First love

Yves Berger is a painter and writer.

We know we are flying

The workers have left the café. I've killed the fly that buzzed me. Since I have no more to say, I go on rereading what I've written.

You come here every day. Come to drink and bet. You talk to one another or you talk to yourself. You scarcely look out of the windows. You look in your wallet to see how to get through the day. You glance at the newspaper. You carry on as usual, waiting. You feel closed in. You flush the toilet. You try to keep up appearances. You doubt yourself. When you leave places you tell yourself: it's for the best. You leave, and behind you at the bar your story goes on. The sun outside dazzles you. You put your hands in your pockets out of the draught of the street-cleaners' machine, blowing away the dead leaves. You cross the square, sprightly. You will come back tomorrow. You take the next corner.

They spoke of the sadness of becoming orphans. One is always a child when one loses one's parents. They said what they felt: there's no one ahead because father and mother had always gone ahead opening the road, on which they now found themselves alone; there's no one behind because father and mother were always behind with their hands on their children's shoulders. Henceforth orphaned, alone with what's behind, alone with what lies ahead, everything will go on without any return to the past. They were thinking about the time of their lives. The departure of their parents so present for them and for others soon to fade away and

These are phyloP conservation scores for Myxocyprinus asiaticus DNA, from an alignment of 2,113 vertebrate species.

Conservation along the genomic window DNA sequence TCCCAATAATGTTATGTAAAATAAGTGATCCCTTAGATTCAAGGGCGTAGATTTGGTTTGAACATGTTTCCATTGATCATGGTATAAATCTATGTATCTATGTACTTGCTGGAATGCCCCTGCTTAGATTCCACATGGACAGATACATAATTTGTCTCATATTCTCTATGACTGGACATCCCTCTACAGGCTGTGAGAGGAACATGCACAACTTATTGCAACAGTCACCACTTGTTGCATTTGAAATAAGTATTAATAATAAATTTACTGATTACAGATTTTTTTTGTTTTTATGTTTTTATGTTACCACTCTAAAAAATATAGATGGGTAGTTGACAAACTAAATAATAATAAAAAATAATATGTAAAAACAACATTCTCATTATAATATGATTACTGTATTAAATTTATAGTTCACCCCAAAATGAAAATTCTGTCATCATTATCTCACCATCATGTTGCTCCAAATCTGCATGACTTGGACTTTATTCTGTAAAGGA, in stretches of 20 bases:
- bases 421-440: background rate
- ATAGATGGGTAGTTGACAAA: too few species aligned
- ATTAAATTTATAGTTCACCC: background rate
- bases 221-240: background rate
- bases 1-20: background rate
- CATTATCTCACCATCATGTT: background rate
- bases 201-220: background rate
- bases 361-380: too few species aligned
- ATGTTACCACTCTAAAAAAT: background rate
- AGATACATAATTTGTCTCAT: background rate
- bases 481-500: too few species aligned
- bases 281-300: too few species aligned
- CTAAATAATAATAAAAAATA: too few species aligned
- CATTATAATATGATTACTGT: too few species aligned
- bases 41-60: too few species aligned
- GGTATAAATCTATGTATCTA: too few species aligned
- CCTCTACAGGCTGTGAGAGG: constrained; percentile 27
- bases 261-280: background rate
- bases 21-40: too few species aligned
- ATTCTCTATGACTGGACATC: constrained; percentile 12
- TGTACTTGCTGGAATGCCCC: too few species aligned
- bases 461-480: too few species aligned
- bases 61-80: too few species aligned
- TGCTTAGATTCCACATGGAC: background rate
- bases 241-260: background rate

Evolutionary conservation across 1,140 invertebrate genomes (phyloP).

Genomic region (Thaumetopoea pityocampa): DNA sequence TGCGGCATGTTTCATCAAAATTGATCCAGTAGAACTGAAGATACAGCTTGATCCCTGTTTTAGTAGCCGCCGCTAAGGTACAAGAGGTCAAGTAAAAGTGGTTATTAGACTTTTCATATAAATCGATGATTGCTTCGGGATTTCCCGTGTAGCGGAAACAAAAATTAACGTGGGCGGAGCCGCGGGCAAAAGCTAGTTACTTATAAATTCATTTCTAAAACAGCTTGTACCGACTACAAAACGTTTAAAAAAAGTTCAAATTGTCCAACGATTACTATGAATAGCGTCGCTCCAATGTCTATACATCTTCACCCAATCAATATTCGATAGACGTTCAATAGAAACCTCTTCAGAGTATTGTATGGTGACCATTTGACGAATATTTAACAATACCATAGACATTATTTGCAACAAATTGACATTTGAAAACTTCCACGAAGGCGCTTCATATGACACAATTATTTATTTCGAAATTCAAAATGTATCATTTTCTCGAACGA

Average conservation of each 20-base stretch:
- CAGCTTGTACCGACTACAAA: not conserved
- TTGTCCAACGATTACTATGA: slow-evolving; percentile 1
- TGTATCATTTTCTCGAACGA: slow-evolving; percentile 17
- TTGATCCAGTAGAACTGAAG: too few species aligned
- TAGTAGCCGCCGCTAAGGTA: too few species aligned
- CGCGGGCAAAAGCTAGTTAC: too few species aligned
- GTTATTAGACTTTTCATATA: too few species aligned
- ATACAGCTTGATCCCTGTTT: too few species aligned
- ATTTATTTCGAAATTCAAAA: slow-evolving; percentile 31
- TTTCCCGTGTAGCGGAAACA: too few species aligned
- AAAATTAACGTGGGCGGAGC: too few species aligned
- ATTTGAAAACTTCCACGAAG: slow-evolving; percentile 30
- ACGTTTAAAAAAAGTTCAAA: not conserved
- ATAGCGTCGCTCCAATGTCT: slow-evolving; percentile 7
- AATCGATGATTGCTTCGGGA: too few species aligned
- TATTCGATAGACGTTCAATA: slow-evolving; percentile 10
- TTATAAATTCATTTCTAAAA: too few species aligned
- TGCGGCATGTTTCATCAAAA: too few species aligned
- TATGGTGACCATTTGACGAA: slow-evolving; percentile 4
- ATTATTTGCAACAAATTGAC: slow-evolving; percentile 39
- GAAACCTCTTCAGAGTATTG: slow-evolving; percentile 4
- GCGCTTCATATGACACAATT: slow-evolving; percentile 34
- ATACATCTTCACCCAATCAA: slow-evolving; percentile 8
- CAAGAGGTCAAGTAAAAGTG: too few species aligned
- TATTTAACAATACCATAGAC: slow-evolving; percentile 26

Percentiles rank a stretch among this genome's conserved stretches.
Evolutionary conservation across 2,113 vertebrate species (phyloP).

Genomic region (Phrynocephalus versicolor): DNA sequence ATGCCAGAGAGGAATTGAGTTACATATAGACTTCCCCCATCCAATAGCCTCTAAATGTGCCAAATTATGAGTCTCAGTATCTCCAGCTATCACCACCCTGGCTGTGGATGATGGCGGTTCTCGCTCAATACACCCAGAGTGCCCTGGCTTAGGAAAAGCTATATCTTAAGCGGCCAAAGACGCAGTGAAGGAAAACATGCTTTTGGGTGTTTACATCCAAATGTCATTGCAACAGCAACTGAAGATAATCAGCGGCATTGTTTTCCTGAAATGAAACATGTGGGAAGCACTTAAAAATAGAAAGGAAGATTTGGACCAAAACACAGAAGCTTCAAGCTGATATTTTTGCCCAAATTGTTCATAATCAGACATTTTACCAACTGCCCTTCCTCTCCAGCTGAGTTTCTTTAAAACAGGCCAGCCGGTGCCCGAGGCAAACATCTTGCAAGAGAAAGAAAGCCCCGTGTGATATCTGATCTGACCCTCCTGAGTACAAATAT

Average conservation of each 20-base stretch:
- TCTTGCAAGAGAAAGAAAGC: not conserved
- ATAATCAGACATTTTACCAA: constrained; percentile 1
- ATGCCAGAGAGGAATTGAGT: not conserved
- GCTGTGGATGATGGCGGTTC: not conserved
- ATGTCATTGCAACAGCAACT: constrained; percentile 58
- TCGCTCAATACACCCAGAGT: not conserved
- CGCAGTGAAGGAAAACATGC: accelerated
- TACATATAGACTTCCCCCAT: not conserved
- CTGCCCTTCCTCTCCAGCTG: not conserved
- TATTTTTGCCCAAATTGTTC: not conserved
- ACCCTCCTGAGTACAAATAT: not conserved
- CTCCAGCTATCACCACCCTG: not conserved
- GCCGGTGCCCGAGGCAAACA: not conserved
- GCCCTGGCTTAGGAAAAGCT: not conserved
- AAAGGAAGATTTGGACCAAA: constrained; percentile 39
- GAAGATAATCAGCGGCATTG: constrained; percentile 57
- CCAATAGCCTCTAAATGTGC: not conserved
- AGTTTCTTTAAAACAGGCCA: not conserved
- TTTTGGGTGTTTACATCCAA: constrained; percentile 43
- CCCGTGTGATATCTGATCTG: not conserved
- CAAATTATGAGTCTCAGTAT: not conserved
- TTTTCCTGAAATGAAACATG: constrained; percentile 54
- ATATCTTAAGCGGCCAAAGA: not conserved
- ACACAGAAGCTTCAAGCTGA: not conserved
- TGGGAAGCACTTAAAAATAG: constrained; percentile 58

be overshadowed by other deaths. They spoke of their fears about what time will efface and will then only remain in them.

They cry out. They cry out with all their colours. At springtime in the trees. In house, garden, fields. They cry out on graves in cemeteries. They cry out everywhere all the time against everything and against time. They cry out for the fruit they will become. They cry out for their petals fallen on the earth beneath the rain. Decay and fecundation. They cry out for their roots delving into the dead weight. They cry out for their stems taut in the light. They cry out between earth and heaven, like stitches closing a wound. They cry out beside men like their young sisters. All their colours cry out.

We are beside ourselves. An elation of some boiling sap gives us the wings of butterflies. We believe we are flying. We do fly, and at the same moment the earth tugs us towards our own decomposition and takes us slowly into her night. Rid of ourselves we become liquid. Humus absorbs us. We become flowers, a few salvoes, a few further waves, a few more times on the face of the earth, before disappearing into the depths of this sweet mess. Restored to silent earth.

Translated by John Berger.

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